by Luke Wayne
The Jehovah's Witness brochure “Should You Believe in the Trinity?" claims that the early Christian writer Irenaeus did not believe in the doctrine of the Trinity. The paragraph reads:
"Irenaeus, who died about 200 C.E., said that the pre-human Jesus had a separate existence from God and was inferior to him. He showed that Jesus is not equal to the 'One true and only God,' who is 'supreme over all, and besides whom there is no other.'"1
Most of this paragraph is mere assertion. They simply tell you that Irenaeus said these things about Jesus without quoting him or telling you where he is supposed to have said them. The few quotes they do offer, namely the phrases "One true and only God" and "supreme over all, and besides whom there is no other" are uncontroversial. The biblical doctrine of the Trinity is clear that there is one and only one true and living God, and that besides the one true God there is no other, and that He is supreme over all. There is nothing that contradicts this in the biblical claim that the one and only being that is God has eternally and uniquely existed in three distinct persons. In fact, this is what Irenaeus himself believed.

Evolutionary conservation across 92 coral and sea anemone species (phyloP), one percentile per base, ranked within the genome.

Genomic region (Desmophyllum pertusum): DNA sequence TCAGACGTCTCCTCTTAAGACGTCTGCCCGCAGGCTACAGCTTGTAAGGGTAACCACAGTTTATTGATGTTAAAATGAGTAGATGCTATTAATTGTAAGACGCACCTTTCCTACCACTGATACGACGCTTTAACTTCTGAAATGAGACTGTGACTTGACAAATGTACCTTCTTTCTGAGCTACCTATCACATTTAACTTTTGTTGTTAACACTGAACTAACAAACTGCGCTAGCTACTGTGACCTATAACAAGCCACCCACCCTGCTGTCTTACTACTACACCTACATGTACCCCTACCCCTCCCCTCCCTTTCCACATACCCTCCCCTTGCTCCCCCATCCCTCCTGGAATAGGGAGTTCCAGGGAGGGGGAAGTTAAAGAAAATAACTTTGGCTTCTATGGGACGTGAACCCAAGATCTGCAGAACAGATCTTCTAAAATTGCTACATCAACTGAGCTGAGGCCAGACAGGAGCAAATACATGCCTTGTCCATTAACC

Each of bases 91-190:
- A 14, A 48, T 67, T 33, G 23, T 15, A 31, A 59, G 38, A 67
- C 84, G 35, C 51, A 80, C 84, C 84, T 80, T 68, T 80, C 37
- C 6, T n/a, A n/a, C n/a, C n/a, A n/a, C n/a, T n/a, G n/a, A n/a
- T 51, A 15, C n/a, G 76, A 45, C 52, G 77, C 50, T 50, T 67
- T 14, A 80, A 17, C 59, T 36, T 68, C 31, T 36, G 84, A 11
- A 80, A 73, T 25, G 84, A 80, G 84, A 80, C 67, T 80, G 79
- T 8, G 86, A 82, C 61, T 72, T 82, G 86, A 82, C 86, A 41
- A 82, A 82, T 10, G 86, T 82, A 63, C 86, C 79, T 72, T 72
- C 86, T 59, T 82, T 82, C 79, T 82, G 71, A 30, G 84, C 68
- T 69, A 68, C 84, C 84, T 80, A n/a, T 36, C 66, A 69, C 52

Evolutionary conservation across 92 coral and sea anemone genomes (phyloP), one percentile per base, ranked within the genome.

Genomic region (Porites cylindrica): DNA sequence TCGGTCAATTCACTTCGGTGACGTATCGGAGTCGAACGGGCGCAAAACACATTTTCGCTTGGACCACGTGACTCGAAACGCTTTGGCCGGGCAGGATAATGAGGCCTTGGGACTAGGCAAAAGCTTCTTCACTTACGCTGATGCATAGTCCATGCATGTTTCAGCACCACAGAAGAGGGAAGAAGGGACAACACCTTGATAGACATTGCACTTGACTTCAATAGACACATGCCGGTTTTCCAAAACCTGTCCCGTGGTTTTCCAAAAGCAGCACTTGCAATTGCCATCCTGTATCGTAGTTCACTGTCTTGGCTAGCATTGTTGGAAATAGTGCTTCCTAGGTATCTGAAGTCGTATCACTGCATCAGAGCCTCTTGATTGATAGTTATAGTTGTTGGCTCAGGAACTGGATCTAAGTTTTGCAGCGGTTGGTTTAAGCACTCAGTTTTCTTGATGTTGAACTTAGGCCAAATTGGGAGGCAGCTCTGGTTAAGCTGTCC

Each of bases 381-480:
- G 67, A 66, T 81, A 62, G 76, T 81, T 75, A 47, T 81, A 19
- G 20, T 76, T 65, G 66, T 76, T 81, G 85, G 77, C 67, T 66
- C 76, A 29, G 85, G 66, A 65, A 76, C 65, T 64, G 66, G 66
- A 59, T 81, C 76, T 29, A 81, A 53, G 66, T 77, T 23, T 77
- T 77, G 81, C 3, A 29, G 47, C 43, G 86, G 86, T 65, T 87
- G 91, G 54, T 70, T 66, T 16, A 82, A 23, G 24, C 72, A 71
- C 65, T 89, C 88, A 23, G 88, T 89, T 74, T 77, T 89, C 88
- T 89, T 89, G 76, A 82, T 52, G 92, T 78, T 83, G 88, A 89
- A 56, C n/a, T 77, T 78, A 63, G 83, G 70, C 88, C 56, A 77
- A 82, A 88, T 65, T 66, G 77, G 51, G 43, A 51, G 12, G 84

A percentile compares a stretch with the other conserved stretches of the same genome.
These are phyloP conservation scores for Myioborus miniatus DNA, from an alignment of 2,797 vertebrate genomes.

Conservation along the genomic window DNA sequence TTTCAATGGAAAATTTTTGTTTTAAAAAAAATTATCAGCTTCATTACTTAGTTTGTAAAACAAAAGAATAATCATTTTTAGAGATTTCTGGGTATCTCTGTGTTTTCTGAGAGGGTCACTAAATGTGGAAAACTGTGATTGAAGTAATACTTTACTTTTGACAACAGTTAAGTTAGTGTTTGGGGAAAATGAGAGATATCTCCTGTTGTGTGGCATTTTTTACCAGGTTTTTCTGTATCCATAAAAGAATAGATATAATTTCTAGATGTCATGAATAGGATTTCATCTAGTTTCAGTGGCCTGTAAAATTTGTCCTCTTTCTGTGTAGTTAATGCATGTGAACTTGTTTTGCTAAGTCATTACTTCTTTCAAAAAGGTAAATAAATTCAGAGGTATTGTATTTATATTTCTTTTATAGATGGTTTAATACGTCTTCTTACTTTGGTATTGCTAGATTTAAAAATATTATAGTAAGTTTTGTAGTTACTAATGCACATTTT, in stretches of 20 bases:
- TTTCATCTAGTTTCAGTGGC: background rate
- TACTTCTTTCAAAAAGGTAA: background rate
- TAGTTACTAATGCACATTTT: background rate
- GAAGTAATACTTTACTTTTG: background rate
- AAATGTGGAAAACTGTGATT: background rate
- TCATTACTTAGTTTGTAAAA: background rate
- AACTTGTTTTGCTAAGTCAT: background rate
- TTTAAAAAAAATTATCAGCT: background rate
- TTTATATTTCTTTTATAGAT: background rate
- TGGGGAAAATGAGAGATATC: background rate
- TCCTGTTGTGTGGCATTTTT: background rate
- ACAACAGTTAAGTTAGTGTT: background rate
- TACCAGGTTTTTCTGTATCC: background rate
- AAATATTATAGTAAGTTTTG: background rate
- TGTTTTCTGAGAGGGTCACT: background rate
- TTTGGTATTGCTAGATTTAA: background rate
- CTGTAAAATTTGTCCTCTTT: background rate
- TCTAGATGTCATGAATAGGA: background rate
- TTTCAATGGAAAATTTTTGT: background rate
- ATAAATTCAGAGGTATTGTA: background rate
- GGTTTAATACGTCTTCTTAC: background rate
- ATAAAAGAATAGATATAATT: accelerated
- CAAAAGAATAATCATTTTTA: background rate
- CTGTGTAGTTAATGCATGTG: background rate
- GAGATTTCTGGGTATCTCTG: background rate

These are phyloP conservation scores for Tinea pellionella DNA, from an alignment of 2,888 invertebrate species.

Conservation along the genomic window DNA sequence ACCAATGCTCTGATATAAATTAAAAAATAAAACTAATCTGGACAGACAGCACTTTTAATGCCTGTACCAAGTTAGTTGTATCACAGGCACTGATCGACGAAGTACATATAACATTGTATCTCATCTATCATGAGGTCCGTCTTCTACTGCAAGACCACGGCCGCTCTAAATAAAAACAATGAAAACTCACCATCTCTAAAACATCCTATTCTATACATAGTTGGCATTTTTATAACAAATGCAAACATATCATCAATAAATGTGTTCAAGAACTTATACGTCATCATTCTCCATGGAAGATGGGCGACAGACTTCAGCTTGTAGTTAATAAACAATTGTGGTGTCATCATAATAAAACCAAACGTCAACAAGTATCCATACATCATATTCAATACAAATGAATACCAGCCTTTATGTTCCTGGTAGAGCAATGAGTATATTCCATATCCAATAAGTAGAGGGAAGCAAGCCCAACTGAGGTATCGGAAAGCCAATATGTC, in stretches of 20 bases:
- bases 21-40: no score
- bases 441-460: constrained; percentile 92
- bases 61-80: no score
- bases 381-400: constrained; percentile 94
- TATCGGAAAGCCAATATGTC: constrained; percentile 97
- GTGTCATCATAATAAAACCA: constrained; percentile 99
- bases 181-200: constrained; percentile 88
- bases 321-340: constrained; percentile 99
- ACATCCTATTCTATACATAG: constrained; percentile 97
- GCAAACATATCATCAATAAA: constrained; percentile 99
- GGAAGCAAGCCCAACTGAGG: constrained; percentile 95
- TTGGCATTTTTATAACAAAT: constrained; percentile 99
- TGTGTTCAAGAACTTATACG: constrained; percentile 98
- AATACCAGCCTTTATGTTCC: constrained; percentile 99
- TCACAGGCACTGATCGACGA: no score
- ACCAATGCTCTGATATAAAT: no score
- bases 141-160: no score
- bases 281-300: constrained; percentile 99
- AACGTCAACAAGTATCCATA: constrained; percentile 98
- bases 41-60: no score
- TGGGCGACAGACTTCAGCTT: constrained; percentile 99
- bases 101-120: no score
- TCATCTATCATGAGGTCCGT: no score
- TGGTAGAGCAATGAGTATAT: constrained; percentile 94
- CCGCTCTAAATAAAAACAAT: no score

In his primary work, "Against Heresies," Irenaeus wrote:
"There is one God, the Creator—He who is above every Principality, and Power, and Dominion, and Virtue: He is Father, He is God, He the Founder, He the Maker, He the Creator, who made those things by Himself, that is, through His Word and His Wisdom"2
Note that God's "Word and Wisdom" are synonymous with "Himself" and are distinct from creation. We see this explained later in the same section when Irenaeus writes of the Word:
"His Word, who is His Son, through Him He is revealed and manifested to all to whom He is revealed; for those only know Him to whom the Son has revealed Him. But the Son, eternally co-existing with the Father, from of old, yea, from the beginning, always reveals the Father to Angels, Archangels, Powers, Virtues, and all to whom He wills that God should be revealed."3
The Word is the Son. He has eternally existed with the Father and makes the Father known even to archangels, the category of being to which the Jehovah's Witnesses wish to diminish the Word. There is only one God. God made all things by Himself through His eternal Word, not through the agency of any created being. Irenaeus doesn't stop there, however. He also writes later in the same work:
"I have also largely demonstrated that the Word, namely the Son, was always with the Father; and that Wisdom also, which is the Spirit, was present with Him before all creation"4
So there is one God, and before all creation, this God was Father, Word, and Wisdom. The Word is the Son, and Wisdom is the Spirit. Therefore, God was eternally Father, Son, and Spirit. These three are distinct from one another and have their respective roles, but they are one and only one God. This is the doctrine of the Trinity. Despite the Watchtower assertions to the contrary, Irenaeus is just one of many ancient Christians whose writings testify that the earliest churches believed and taught this biblical doctrine.